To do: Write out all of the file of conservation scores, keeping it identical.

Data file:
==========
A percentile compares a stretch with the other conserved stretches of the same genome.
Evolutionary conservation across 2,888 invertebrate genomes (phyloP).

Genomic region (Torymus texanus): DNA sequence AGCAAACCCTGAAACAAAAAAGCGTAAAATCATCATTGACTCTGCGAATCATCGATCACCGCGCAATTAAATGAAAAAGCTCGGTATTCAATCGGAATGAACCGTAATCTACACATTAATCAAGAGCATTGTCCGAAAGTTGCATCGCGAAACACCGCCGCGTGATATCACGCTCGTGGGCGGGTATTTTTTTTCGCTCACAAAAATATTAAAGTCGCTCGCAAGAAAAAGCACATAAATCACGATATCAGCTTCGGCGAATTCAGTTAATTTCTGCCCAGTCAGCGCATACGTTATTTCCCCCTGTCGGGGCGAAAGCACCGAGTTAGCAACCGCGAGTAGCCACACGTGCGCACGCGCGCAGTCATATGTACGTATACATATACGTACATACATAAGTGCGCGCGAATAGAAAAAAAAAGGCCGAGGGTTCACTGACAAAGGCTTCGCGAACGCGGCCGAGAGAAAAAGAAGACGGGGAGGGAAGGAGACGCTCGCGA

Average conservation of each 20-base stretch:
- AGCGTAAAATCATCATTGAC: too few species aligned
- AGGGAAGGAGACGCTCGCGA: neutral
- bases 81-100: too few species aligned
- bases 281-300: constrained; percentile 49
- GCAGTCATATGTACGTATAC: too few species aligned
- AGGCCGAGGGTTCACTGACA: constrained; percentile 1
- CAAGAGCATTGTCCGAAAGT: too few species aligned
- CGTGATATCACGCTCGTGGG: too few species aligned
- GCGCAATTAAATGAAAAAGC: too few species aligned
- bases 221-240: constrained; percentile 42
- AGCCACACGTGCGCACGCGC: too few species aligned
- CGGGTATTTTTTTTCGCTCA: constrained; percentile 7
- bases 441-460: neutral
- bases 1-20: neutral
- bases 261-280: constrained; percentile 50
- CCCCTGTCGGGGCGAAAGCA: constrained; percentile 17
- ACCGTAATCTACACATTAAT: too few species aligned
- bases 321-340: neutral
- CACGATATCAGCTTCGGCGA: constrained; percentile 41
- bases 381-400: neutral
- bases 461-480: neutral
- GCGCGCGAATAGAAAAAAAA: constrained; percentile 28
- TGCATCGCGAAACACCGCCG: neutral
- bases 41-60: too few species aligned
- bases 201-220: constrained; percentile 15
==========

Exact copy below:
A percentile compares a stretch with the other conserved stretches of the same genome.
Evolutionary conservation across 2,888 invertebrate genomes (phyloP).

Genomic region (Torymus texanus): DNA sequence AGCAAACCCTGAAACAAAAAAGCGTAAAATCATCATTGACTCTGCGAATCATCGATCACCGCGCAATTAAATGAAAAAGCTCGGTATTCAATCGGAATGAACCGTAATCTACACATTAATCAAGAGCATTGTCCGAAAGTTGCATCGCGAAACACCGCCGCGTGATATCACGCTCGTGGGCGGGTATTTTTTTTCGCTCACAAAAATATTAAAGTCGCTCGCAAGAAAAAGCACATAAATCACGATATCAGCTTCGGCGAATTCAGTTAATTTCTGCCCAGTCAGCGCATACGTTATTTCCCCCTGTCGGGGCGAAAGCACCGAGTTAGCAACCGCGAGTAGCCACACGTGCGCACGCGCGCAGTCATATGTACGTATACATATACGTACATACATAAGTGCGCGCGAATAGAAAAAAAAAGGCCGAGGGTTCACTGACAAAGGCTTCGCGAACGCGGCCGAGAGAAAAAGAAGACGGGGAGGGAAGGAGACGCTCGCGA

Average conservation of each 20-base stretch:
- AGCGTAAAATCATCATTGAC: too few species aligned
- AGGGAAGGAGACGCTCGCGA: neutral
- bases 81-100: too few species aligned
- bases 281-300: constrained; percentile 49
- GCAGTCATATGTACGTATAC: too few species aligned
- AGGCCGAGGGTTCACTGACA: constrained; percentile 1
- CAAGAGCATTGTCCGAAAGT: too few species aligned
- CGTGATATCACGCTCGTGGG: too few species aligned
- GCGCAATTAAATGAAAAAGC: too few species aligned
- bases 221-240: constrained; percentile 42
- AGCCACACGTGCGCACGCGC: too few species aligned
- CGGGTATTTTTTTTCGCTCA: constrained; percentile 7
- bases 441-460: neutral
- bases 1-20: neutral
- bases 261-280: constrained; percentile 50
- CCCCTGTCGGGGCGAAAGCA: constrained; percentile 17
- ACCGTAATCTACACATTAAT: too few species aligned
- bases 321-340: neutral
- CACGATATCAGCTTCGGCGA: constrained; percentile 41
- bases 381-400: neutral
- bases 461-480: neutral
- GCGCGCGAATAGAAAAAAAA: constrained; percentile 28
- TGCATCGCGAAACACCGCCG: neutral
- bases 41-60: too few species aligned
- bases 201-220: constrained; percentile 15